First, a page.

# Impedance matching derivation (next best after complex conjugate method)

(This is not a question I was given to solve, it is a question about the course notes.)

## Homework Statement

In impedance matching, what is the next best method after the complex conjugate method?
If the source has V_s and Z_s, what should Z_L be?
V_s, Z_s, and Z_L are in series.

## Homework Equations

The best impedance match is when Z_s = (Z_L)*
And this was derived from maximum power transfer, or
P = (I_rms)^2 * R_L = 1/2 * (|V_s|/( |Z_s + Z_L| )) = ...

## The Attempt at a Solution

The notes say
Z_L = R = |Z_s|

This says the next best choice is having Z_L be a resistance equal to the magnitude of Z_s.

However, from the math I did, this assumes that there cannot be a reactance for Z_L.
Why this assumption?

Edit: Why is this the "second-best method"? Why is there the assumption that there is no load reactance?
(I do not have any criteria either. It is from a handout. I will ask the professor after the 1st day of class, I guess.)

Last edited:

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rude man
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Tetraoxygen;4051178[h2 said:
The Attempt at a Solution[/h2]
The notes say
Z_L = R = |Z_s|

This says the next best choice is having Z_L be a resistance equal to the magnitude of Z_s.

However, from the math I did, this assumes that there cannot be a reactance for Z_L.
Why this assumption?
By defintion, |Z_s| is a real quantity, i.e. a resistance, not a complex impedance.

As to what constitutes "second-best" matching impedance I have no idea. No criterion(a) was/were offered.

By defintion, |Z_s| is a real quantity, i.e. a resistance, not a complex impedance.

As to what constitutes "second-best" matching impedance I have no idea. No criterion(a) was/were offered.
I am aware that this method yields a real number.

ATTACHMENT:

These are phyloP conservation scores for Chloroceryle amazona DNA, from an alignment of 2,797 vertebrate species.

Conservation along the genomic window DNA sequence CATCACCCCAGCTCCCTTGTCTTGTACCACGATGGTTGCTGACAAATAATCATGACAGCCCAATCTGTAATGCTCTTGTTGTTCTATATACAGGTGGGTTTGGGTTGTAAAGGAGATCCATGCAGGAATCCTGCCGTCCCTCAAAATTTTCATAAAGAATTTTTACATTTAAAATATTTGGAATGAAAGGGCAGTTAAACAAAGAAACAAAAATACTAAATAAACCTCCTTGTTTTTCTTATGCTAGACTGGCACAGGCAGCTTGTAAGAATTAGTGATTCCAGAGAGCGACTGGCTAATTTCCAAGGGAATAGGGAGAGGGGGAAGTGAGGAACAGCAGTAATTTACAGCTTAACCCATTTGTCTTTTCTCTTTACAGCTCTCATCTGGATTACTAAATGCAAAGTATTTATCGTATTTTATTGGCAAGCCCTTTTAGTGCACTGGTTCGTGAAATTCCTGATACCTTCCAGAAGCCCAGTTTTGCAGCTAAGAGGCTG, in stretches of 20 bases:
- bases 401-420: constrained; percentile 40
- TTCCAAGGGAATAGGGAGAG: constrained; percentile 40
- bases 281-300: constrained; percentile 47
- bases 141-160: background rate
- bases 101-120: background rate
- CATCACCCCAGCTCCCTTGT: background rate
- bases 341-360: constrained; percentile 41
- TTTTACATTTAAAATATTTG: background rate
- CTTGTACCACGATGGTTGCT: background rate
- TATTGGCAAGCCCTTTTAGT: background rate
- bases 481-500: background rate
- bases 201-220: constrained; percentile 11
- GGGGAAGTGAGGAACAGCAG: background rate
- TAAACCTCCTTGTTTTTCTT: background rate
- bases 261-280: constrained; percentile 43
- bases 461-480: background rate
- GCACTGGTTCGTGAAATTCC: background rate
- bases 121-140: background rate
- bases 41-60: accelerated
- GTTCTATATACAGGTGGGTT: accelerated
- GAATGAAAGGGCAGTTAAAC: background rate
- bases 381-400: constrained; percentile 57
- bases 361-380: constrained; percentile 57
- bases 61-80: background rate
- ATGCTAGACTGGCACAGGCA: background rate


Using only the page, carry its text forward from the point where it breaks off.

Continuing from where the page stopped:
My question is, why is this the second best matching impedance.

No criteria were offered to me either...

Anyone with real-world experience?

rude man
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OK I think I know.

What is meant is: if a complex load is not permitted, i.e. if it has to be resistive, then the highest power transfer is when Z_L = R = |Z_s|. And that is correct.

(Has to be that: otherwise you could just say, OK, let Z_L = R_s - jX_s + ε where Z_s = R_s + jX_s and ε is an arbitrarily small resistance!)

So: can you proceed with that info? Hint: what is |i|, the current? Then what is power P_L, then how do you determine optimum R_L for max P_L?

OK I think I know.

What is meant is: if a complex load is not permitted, i.e. if it has to be resistive, then the highest power transfer is when Z_L = R = |Z_s|. And that is correct.

(Has to be that: otherwise you could just say, OK, let Z_L = R_s - jX_s + ε where Z_s = R_s + jX_s and ε is an arbitrarily small resistance!)

So: can you proceed with that info? Hint: what is |i|, the current? Then what is power P_L, then how do you determine optimum R_L for max P_L?
I'm sorry, but that is not what I meant.

I want to know Why is a complex load not permitted in the second best method? Why is this the second best method?

I've already done the math showing that this R_L corresponds to maximizing P_L when Z_L is only a resistance, not a reactance.

rude man
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Gold Member
I'm sorry, but that is not what I meant.

I want to know Why is a complex load not permitted in the second best method? Why is this the second best method?

I've already done the math showing that this R_L corresponds to maximizing P_L when Z_L is only a resistance, not a reactance.
There used to be a commercial on TV about a hair dye product that went: "Only your hairdresser knows for sure".

Only your instructor knows for sure.

So the bad news: The professor does not remember any more why this is so. :( He said it was just best practices.

And the better news: He says it may have something to to do with minimizing the reflection coefficient.

Thoughts?

rude man
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